Television

9 May, 2022 at 14:07 | Posted in Politics & Society | 1 Comment

Tid är en bristvara i tv. Om man likväl ––som så ofta nu för tiden — använder dyrbar sändningstid till struntsaker och menlös ”underhållning” måste det finnas ett skäl. Televisionen är — fortfarande — för en stor del av befolkningen en viktig källa till information och världsbild. Att fylla ut programtablåer med trivialiteter blir därför ett effektivt medel att — istället för att fungera som ett effektivt instrument för åsiktsbildning och reflektion — tränga undan viktig information som medborgarna skulle kunna använda för att utöva och utveckla sina demokratiska förmågor.

Bäst i test | SVT PlayTelevisionen skapar via sin personfixering och banaliserande fokusering på allehanda ‘affärer’ en dålig grogrund för verklig kunskapsspridning. Istället för seriös opinionsbildning får vi demagogiska program där snabbtänkta tyckmyckentrutar med lätt kunskapsbagage får breda ut sig om allt och inget, men speciellt om sådant som de ingenting vet. Brådska är legio och utrymme för tanke litet, så det gäller att snabbt servera den färdigtuggade kultursnabbmaten i förhoppningen att åskadrna inte ska känna behov av egen tankeverksamhet. Och alltyckarna är alltid lika redo att haspla ur sig något klatschigt och käckt svar på programledarnas alltid lika omöjliga frågor.

Eller så har vi nyhets- och ‘debatt’program där kompetenta forskare och sakkunniga under tjugo sekunder försöka göra sin röst hörd när en narcissistiskt självbespeglande programledare ständigt avbryter och tar ordet ur munnen på dem. Att bara föra ett lugnt och bildat samtal duger minsann inte i vår tids tv-sända gladiatorspel. Finns inga meningsmotsättningar snickras de snabbt ihop så att ett fiktivt meningsutbyte kan äga rum inför tv-kamerorna. Och trots att de ofta inte får säga något ställer ‘experterna’ upp vecka efter vecka. Tydligen är man beredd till vilka förödmjukelser som helst bara för att få synas och mingla på tv-parnassens estrad.

Tv-tittande har blivit ett av vår tids populäraste legala sedativ. Från arbetslivets stress och otrygghet kommer vi hem till den konstlade tryggheten i tv:s ställföreträdande av våra liv. När vi inte själva orkar leva våra liv kopplar vi upp oss på tv:n. Där får vi i karikerad form ett återsken av det liv vi kunnat leva. För att inte gå under i enstöringens andliga vanmakt anpassar vi oss. Antingen hänger du förbehållslöst med eller så blir du oeftergivligt avhängd. Ve den som inte kan delta i dagen–efter–snacket om kvällen–före–avsnittet av det senaste “spring-och-lek-programmet”! Därför sitter vi där, dag efter dag, av rädsla för att kanske gå miste om något. Vi vet inte vad, men något måste det vara och den som inte tittar riskerar alltid att gå miste om det.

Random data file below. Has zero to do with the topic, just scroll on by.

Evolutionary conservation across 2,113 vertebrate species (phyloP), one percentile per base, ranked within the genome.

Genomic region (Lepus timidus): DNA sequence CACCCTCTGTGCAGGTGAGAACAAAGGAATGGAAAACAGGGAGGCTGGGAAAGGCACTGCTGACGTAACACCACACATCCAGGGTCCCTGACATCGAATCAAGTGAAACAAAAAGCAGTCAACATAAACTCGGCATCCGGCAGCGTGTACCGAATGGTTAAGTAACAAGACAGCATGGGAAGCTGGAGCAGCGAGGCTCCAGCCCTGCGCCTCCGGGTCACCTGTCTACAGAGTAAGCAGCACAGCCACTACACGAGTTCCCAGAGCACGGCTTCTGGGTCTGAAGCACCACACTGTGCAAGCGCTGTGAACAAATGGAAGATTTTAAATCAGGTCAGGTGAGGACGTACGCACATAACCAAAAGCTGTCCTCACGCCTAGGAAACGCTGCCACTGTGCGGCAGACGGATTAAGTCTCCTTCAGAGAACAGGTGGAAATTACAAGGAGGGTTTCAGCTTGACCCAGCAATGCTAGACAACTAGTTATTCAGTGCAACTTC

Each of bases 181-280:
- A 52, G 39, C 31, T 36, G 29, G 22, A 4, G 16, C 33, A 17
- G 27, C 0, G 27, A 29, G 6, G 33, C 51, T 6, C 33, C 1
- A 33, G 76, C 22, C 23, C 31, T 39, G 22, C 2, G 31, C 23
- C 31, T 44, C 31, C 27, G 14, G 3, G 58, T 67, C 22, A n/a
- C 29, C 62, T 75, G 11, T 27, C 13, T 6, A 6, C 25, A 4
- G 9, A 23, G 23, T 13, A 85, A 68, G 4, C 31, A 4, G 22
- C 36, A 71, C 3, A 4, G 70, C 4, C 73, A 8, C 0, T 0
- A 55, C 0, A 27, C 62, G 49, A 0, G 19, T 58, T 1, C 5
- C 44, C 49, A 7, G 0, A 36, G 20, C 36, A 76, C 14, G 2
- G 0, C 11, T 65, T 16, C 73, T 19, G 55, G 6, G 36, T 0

I tv-rutan odlas framgångsmyten och förverkligas våra önskedrömmar. Tv sanktionerar kravet på smörja genom knäsättandet av den totala harmonin. ”Ge folk vad folk vill ha”. Det vill säga låt folk få den tv som tv själv frambesvurit. Konformismens credo — ständig upprepning och imitation — reproducerar ständigt samma krimskrams.

Tv-underhållning har blivit en förlängning av arbetet där verklighetens efterbildningar ska ge oss ny ork. Dess falskhet är till för att vi som åskådare ska kunna värja oss från vår egen. Vår förtvivlan blir i tv-seriernas värld ett löfte om en — trots allt — fortsatt framtid. Verklig tragik upplöses i ett intet. Mänsklig kontakt blir ytlig beröring. Djup blir glättig yta. Television har blivit vår tids känsloindustri, där djupa mänskliga emotioner omvandlas till varor som via etern kan köpas och säljas. Allt ska hämningslöst levas ut. Att följden av att ständigt matas med falska känslor blir en utarmning av våra själsliv och svårigheter att känna igen äkta känslor oroar inte medieindustrin och dess apologeter.

Människor och mänsklighet reduceras till ett maskeradspel av stereotyp förljugenhet där endast överdriften är sann. Världen och verkligheten måste till varje pris filtreras genom såpornas sammanhangslösa ordning. På så vis skapas illusionen att verkligheten är en förlängning av det artificiella liv som utspelas på tv-skärmen. I tv-serierna förverkligas postmodernisternas avskaffande av individen i form av de pseudoindivider som flimrar förbi på rutan.

De numera massproducera tv-serierna — löpande bandsprincipens senaste inkarnation — är ett sätt att fly undan vardagen med syntetiska dagdrömmar där förespeglad tillfredsställelse ska kompensera verklig försakelse. Med televisionens och strömningstjänsternas aldrig sinande utbud av smörja har kulturen avsvurit sig sin autonomi för att – som Adorno och Horkheimer uttrycker det – ”stolt inordna sig bland konsumtionsartiklarna.” De är ett av de synliga tecknen på bildningens barbariska förfall i den globala kulturmarknadens kolonisering av vår livsvärld.

Tv behöver inte längre utges för att vara kultur. Att den inte är något annat än geschäft används i själva verket som legitimitet för den hänsynslöst nivellerande smörja som tillhandahålls dess tittare.